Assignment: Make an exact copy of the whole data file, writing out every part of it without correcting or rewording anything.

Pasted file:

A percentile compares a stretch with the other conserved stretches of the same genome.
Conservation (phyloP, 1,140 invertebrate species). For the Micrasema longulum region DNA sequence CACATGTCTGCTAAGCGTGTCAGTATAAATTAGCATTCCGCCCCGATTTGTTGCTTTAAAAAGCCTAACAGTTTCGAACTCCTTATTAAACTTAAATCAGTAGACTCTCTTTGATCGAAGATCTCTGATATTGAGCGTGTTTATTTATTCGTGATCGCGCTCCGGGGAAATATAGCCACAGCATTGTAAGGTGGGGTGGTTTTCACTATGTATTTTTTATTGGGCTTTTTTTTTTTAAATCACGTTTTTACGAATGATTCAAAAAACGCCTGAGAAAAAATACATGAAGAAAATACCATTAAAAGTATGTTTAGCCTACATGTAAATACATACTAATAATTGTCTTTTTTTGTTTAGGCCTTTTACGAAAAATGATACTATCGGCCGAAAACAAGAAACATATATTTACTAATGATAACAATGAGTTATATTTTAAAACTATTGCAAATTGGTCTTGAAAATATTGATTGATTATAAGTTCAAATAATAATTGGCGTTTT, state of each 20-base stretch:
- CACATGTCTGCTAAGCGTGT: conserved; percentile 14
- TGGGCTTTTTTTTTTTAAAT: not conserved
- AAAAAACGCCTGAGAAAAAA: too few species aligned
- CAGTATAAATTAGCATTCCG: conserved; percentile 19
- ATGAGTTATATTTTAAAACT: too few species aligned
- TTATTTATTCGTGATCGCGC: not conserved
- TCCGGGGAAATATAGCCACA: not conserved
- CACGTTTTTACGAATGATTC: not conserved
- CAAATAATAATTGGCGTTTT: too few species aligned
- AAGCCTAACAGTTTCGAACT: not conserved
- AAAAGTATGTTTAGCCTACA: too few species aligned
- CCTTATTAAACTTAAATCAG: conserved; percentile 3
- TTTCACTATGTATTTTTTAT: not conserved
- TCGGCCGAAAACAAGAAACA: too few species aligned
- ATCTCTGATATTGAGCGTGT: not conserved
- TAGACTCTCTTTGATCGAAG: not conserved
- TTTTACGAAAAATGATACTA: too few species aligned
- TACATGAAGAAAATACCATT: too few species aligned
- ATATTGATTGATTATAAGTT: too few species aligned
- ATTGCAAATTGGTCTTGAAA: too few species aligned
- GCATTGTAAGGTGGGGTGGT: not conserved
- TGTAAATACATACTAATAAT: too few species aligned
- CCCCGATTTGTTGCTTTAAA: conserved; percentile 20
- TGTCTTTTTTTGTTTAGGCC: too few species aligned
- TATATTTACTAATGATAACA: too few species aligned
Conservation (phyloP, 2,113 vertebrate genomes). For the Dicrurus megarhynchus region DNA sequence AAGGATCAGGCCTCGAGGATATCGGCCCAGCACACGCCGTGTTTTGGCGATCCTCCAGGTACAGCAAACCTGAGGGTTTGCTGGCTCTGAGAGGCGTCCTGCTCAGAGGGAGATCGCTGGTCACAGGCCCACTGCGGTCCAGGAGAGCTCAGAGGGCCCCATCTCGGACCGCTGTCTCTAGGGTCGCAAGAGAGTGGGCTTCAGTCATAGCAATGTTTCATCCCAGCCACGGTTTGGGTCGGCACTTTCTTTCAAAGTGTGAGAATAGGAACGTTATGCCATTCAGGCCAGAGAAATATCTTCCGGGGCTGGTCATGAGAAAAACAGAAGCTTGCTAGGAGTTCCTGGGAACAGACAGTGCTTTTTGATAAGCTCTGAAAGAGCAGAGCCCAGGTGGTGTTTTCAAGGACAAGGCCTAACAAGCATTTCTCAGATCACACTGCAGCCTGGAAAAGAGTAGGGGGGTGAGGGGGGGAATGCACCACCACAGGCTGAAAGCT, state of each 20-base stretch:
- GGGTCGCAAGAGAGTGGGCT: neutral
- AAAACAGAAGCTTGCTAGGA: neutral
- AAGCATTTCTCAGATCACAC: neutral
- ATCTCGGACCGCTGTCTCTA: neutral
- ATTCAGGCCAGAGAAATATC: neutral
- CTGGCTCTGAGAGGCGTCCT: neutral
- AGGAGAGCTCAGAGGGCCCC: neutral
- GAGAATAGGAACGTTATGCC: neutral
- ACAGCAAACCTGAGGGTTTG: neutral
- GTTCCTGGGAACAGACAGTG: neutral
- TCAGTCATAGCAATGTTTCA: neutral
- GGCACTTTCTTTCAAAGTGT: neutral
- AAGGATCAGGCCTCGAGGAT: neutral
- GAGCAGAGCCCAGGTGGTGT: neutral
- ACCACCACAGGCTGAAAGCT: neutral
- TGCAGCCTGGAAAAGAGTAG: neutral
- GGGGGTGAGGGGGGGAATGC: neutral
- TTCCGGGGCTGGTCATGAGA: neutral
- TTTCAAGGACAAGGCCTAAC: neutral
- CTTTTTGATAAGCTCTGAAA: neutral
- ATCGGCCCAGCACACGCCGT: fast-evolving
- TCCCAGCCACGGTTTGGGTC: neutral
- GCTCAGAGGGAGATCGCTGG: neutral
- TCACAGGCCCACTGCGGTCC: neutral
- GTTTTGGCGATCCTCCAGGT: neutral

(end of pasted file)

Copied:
A percentile compares a stretch with the other conserved stretches of the same genome.
Conservation (phyloP, 1,140 invertebrate species). For the Micrasema longulum region DNA sequence CACATGTCTGCTAAGCGTGTCAGTATAAATTAGCATTCCGCCCCGATTTGTTGCTTTAAAAAGCCTAACAGTTTCGAACTCCTTATTAAACTTAAATCAGTAGACTCTCTTTGATCGAAGATCTCTGATATTGAGCGTGTTTATTTATTCGTGATCGCGCTCCGGGGAAATATAGCCACAGCATTGTAAGGTGGGGTGGTTTTCACTATGTATTTTTTATTGGGCTTTTTTTTTTTAAATCACGTTTTTACGAATGATTCAAAAAACGCCTGAGAAAAAATACATGAAGAAAATACCATTAAAAGTATGTTTAGCCTACATGTAAATACATACTAATAATTGTCTTTTTTTGTTTAGGCCTTTTACGAAAAATGATACTATCGGCCGAAAACAAGAAACATATATTTACTAATGATAACAATGAGTTATATTTTAAAACTATTGCAAATTGGTCTTGAAAATATTGATTGATTATAAGTTCAAATAATAATTGGCGTTTT, state of each 20-base stretch:
- CACATGTCTGCTAAGCGTGT: conserved; percentile 14
- TGGGCTTTTTTTTTTTAAAT: not conserved
- AAAAAACGCCTGAGAAAAAA: too few species aligned
- CAGTATAAATTAGCATTCCG: conserved; percentile 19
- ATGAGTTATATTTTAAAACT: too few species aligned
- TTATTTATTCGTGATCGCGC: not conserved
- TCCGGGGAAATATAGCCACA: not conserved
- CACGTTTTTACGAATGATTC: not conserved
- CAAATAATAATTGGCGTTTT: too few species aligned
- AAGCCTAACAGTTTCGAACT: not conserved
- AAAAGTATGTTTAGCCTACA: too few species aligned
- CCTTATTAAACTTAAATCAG: conserved; percentile 3
- TTTCACTATGTATTTTTTAT: not conserved
- TCGGCCGAAAACAAGAAACA: too few species aligned
- ATCTCTGATATTGAGCGTGT: not conserved
- TAGACTCTCTTTGATCGAAG: not conserved
- TTTTACGAAAAATGATACTA: too few species aligned
- TACATGAAGAAAATACCATT: too few species aligned
- ATATTGATTGATTATAAGTT: too few species aligned
- ATTGCAAATTGGTCTTGAAA: too few species aligned
- GCATTGTAAGGTGGGGTGGT: not conserved
- TGTAAATACATACTAATAAT: too few species aligned
- CCCCGATTTGTTGCTTTAAA: conserved; percentile 20
- TGTCTTTTTTTGTTTAGGCC: too few species aligned
- TATATTTACTAATGATAACA: too few species aligned
Conservation (phyloP, 2,113 vertebrate genomes). For the Dicrurus megarhynchus region DNA sequence AAGGATCAGGCCTCGAGGATATCGGCCCAGCACACGCCGTGTTTTGGCGATCCTCCAGGTACAGCAAACCTGAGGGTTTGCTGGCTCTGAGAGGCGTCCTGCTCAGAGGGAGATCGCTGGTCACAGGCCCACTGCGGTCCAGGAGAGCTCAGAGGGCCCCATCTCGGACCGCTGTCTCTAGGGTCGCAAGAGAGTGGGCTTCAGTCATAGCAATGTTTCATCCCAGCCACGGTTTGGGTCGGCACTTTCTTTCAAAGTGTGAGAATAGGAACGTTATGCCATTCAGGCCAGAGAAATATCTTCCGGGGCTGGTCATGAGAAAAACAGAAGCTTGCTAGGAGTTCCTGGGAACAGACAGTGCTTTTTGATAAGCTCTGAAAGAGCAGAGCCCAGGTGGTGTTTTCAAGGACAAGGCCTAACAAGCATTTCTCAGATCACACTGCAGCCTGGAAAAGAGTAGGGGGGTGAGGGGGGGAATGCACCACCACAGGCTGAAAGCT, state of each 20-base stretch:
- GGGTCGCAAGAGAGTGGGCT: neutral
- AAAACAGAAGCTTGCTAGGA: neutral
- AAGCATTTCTCAGATCACAC: neutral
- ATCTCGGACCGCTGTCTCTA: neutral
- ATTCAGGCCAGAGAAATATC: neutral
- CTGGCTCTGAGAGGCGTCCT: neutral
- AGGAGAGCTCAGAGGGCCCC: neutral
- GAGAATAGGAACGTTATGCC: neutral
- ACAGCAAACCTGAGGGTTTG: neutral
- GTTCCTGGGAACAGACAGTG: neutral
- TCAGTCATAGCAATGTTTCA: neutral
- GGCACTTTCTTTCAAAGTGT: neutral
- AAGGATCAGGCCTCGAGGAT: neutral
- GAGCAGAGCCCAGGTGGTGT: neutral
- ACCACCACAGGCTGAAAGCT: neutral
- TGCAGCCTGGAAAAGAGTAG: neutral
- GGGGGTGAGGGGGGGAATGC: neutral
- TTCCGGGGCTGGTCATGAGA: neutral
- TTTCAAGGACAAGGCCTAAC: neutral
- CTTTTTGATAAGCTCTGAAA: neutral
- ATCGGCCCAGCACACGCCGT: fast-evolving
- TCCCAGCCACGGTTTGGGTC: neutral
- GCTCAGAGGGAGATCGCTGG: neutral
- TCACAGGCCCACTGCGGTCC: neutral
- GTTTTGGCGATCCTCCAGGT: neutral